It had total net loans and leases of $1.71 billion as of Dec. 31, up 27 percent from $1.34 billion a year earlier, according to the FDIC data. The bank's total deposits showed a smaller but still substantial gain, climbing 15 percent to $2.18 billion at the end of last year from $1.89 billion at the end of 2011. Meanwhile, its total assets jumped 20 percent to $2.73 billion as of Dec. 31, up from $2.27 billion a year earlier.
Kisting says the jump in earnings was deceivingly high because it included a deferred tax asset, reducing the bank's income tax expense, stemming from net loss carryovers of a couple of the institutions it acquired.
"We were very profitable on a normalized basis, but since we made a lot of acquisitions, there were a lot of additional costs. On a normalized basis, we had a very good year," he says,
The bank's return on assets, a key indicator of its financial health, was 3.09 percent at the end of last year, up from 0.91 percent at the end of 2011, and its return on equity was 19.01 percent, up from 6.39 percent, but those figures, too, were skewed by the flurry of acquisitions, Kisting says.
What perhaps was most important overall, he says, is that "we made good progress."
The bank has trimmed deposit costs, and by putting an intense focus on resolving problem assets, it has avoided having to tap reserves to the extent it thought might be necessary, creating tens of millions of dollars' worth of benefit and thus uncovering a lot of hidden value in its balance sheet, Kisting says.
"This has become a core skill set" for AmericanWest as it works internally throughout the expansion effort to expand profitability, he adds.
Kisting and bank spokeswoman Kelly McPhee describe the bank as not having grown fully yet into its own expanding skin, given the depth of financial talent and breadth of services it has added, which they suggest would be more common to a larger institution.
"What we've done is we've scaled what we think would be a bigger bank," with the goal of having senior credit specialists in every market, and personnel and products that are as sophisticated as those offered by larger competitors, Kisting says.
Unlike most community banks, which put a heavy emphasis on commercial real estate, AmericanWest is looking to build a more diversified balance sheet that's less exposed to the fluctuations of the real estate market, he says.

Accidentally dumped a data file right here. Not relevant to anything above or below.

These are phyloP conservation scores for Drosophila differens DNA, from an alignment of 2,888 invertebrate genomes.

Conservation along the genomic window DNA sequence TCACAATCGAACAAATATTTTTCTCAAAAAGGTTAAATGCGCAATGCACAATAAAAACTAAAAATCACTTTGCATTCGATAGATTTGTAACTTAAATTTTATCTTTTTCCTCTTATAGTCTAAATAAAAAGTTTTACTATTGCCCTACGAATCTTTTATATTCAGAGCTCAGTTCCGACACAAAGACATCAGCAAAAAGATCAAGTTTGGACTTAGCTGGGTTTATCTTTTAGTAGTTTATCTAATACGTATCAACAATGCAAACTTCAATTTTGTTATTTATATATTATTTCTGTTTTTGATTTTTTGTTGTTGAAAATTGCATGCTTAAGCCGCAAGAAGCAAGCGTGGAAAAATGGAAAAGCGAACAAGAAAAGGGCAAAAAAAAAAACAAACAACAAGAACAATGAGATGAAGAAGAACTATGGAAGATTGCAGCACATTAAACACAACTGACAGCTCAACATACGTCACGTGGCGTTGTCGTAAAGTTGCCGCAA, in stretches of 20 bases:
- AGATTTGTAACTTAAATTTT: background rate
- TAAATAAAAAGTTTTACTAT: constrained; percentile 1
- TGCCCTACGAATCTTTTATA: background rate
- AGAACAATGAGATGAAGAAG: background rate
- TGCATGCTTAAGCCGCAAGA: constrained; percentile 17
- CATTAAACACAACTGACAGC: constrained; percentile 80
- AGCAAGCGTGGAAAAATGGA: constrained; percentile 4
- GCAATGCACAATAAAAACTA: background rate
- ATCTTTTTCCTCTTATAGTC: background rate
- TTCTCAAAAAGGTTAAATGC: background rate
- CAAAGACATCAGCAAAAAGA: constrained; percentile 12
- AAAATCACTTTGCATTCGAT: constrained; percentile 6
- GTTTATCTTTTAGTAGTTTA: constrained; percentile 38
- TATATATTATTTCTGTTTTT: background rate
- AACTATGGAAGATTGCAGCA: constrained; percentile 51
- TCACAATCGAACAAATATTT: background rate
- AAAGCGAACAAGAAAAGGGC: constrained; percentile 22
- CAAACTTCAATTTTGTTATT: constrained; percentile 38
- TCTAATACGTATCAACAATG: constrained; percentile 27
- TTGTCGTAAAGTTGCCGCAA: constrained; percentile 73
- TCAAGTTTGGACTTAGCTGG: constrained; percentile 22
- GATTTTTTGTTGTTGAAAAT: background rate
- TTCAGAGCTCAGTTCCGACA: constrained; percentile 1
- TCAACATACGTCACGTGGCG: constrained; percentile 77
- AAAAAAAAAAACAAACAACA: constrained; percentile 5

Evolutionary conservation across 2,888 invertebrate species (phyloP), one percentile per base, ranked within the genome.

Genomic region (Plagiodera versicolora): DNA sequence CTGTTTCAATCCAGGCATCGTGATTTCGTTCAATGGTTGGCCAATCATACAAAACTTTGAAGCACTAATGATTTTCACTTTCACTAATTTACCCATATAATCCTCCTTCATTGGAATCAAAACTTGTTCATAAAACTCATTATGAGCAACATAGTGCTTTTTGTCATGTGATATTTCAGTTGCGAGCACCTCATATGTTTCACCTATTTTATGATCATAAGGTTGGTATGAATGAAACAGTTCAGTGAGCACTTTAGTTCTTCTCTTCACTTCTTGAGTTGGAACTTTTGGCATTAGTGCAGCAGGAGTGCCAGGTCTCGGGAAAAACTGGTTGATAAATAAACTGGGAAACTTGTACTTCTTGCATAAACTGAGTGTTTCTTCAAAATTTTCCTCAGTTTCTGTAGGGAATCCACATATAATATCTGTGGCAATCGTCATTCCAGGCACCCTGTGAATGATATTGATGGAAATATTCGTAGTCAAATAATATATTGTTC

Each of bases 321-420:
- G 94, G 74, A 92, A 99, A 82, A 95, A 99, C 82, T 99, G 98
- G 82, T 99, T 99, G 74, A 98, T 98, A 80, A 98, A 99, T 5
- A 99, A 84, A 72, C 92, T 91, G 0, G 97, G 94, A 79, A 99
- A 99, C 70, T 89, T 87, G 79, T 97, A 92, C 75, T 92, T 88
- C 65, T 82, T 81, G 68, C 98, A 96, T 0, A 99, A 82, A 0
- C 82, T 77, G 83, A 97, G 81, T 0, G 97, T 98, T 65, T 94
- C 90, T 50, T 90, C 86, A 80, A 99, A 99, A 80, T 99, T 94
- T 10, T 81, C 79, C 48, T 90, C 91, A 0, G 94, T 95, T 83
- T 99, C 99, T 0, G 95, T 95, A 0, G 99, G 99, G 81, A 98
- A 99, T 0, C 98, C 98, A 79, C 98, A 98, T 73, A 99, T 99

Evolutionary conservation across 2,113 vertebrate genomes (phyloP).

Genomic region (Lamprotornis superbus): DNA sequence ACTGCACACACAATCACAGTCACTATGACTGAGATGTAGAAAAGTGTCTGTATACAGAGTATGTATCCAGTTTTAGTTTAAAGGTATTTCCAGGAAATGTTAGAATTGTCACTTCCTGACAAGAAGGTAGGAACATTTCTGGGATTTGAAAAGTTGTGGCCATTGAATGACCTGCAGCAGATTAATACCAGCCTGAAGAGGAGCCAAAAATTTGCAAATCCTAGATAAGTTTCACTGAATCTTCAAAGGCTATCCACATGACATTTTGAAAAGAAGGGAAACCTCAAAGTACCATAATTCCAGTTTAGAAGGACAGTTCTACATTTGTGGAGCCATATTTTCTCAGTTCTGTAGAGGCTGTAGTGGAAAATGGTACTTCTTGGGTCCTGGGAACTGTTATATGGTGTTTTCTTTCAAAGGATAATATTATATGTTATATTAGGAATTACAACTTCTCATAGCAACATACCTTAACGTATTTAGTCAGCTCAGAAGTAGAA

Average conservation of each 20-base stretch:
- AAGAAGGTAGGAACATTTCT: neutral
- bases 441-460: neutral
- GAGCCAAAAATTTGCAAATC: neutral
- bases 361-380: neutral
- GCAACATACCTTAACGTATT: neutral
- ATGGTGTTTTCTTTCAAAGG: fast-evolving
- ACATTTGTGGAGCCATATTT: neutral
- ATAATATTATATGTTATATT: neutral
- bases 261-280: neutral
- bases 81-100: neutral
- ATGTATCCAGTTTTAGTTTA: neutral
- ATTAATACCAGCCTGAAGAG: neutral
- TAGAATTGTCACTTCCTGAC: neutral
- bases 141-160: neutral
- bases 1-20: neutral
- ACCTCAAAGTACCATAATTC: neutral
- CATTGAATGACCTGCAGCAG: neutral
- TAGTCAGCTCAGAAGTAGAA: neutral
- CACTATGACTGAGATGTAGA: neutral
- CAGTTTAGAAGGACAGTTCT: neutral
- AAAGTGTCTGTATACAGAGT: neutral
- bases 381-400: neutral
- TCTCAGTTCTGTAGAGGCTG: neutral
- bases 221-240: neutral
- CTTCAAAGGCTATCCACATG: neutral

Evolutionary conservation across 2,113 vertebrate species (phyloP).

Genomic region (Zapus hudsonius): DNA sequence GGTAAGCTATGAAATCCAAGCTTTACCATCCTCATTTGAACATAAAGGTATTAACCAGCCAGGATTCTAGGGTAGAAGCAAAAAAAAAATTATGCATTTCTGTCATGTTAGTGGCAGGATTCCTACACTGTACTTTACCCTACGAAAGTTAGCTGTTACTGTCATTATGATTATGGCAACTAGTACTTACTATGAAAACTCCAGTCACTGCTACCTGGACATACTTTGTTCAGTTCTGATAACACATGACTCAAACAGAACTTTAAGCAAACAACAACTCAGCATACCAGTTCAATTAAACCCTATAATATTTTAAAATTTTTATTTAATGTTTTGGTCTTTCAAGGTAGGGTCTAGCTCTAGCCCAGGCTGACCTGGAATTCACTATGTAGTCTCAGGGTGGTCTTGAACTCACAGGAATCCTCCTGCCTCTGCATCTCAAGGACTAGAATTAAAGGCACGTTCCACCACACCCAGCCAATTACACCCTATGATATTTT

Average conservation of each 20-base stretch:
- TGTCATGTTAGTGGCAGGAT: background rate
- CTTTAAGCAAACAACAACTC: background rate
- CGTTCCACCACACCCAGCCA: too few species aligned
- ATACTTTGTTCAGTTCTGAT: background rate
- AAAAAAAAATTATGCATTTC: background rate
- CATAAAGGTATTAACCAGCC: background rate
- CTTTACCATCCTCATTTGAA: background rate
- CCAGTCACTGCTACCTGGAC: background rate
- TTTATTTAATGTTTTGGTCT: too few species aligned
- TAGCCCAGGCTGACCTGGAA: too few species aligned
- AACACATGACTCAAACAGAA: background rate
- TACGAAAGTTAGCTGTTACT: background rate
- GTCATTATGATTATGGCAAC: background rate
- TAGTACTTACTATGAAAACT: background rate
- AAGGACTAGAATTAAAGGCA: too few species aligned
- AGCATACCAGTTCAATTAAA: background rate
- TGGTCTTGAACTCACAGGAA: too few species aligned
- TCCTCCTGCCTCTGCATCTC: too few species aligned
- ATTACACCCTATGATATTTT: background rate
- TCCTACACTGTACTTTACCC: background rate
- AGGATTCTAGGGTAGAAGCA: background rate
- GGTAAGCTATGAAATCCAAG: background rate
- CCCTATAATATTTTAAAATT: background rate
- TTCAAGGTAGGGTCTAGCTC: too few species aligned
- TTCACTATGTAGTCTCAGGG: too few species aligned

Kisting heaps much of the praise for the bank's rapid turnaround on its "legacy" employees who were there during its darkest hours, when it was "technically out of business," and who he says have pitched in mightily to help restore it to good health.
"I could not be more proud of our employees and what they accomplished," he says.
As those familiar with AmericanWest's history are well aware, this isn't the first time it has embarked on an ambitious expansion strategy. Robert M. Daugherty, former president and CEO there, led the charge in an earlier such effort and said in 2005, a year after joining the bank, that, "We would like to become the acquirer of choice."
Daugherty was gone three years later, though, after the bank began reporting sizable losses amid the sharp downturn in the nation's real estate market.
What's different this time is that the investors who now own AmericanWest have much deeper pockets. The bank was acquired Dec. 20, 2010, by a wholly owned subsidiary of SKBHC, a California company set up specifically to buy troubled community banks and of which Kisting also is chairman and CEO.
AmericanWest, which had struggled for the previous couple of years under heavy loan losses and a mandate by federal regulators to boost its capital, received a $185 million capital injection from SKBHC as part of the acquisition, restoring it to "well-capitalized" status. Along with the big capital infusion, the transaction involved SKBHC buying all outstanding shares of the bank from the former holding company, AmericanWest Bancorp., for $6.5 million.
Far more significant, though, was the huge sum of investment money SKBHC was authorized to deploy to rejuvenate and expand the bank. Kisting led the formation of that company in 2009. Its backers include Oaktree Capital Management LP, a Los Angeles-based global investment management group; Goldman Sachs Capital, the private-equity arm of the big New York-based Goldman Sachs investment banking and securities firm; and Friedman Fleischer & Lowe, a private equity group based in San Francisco.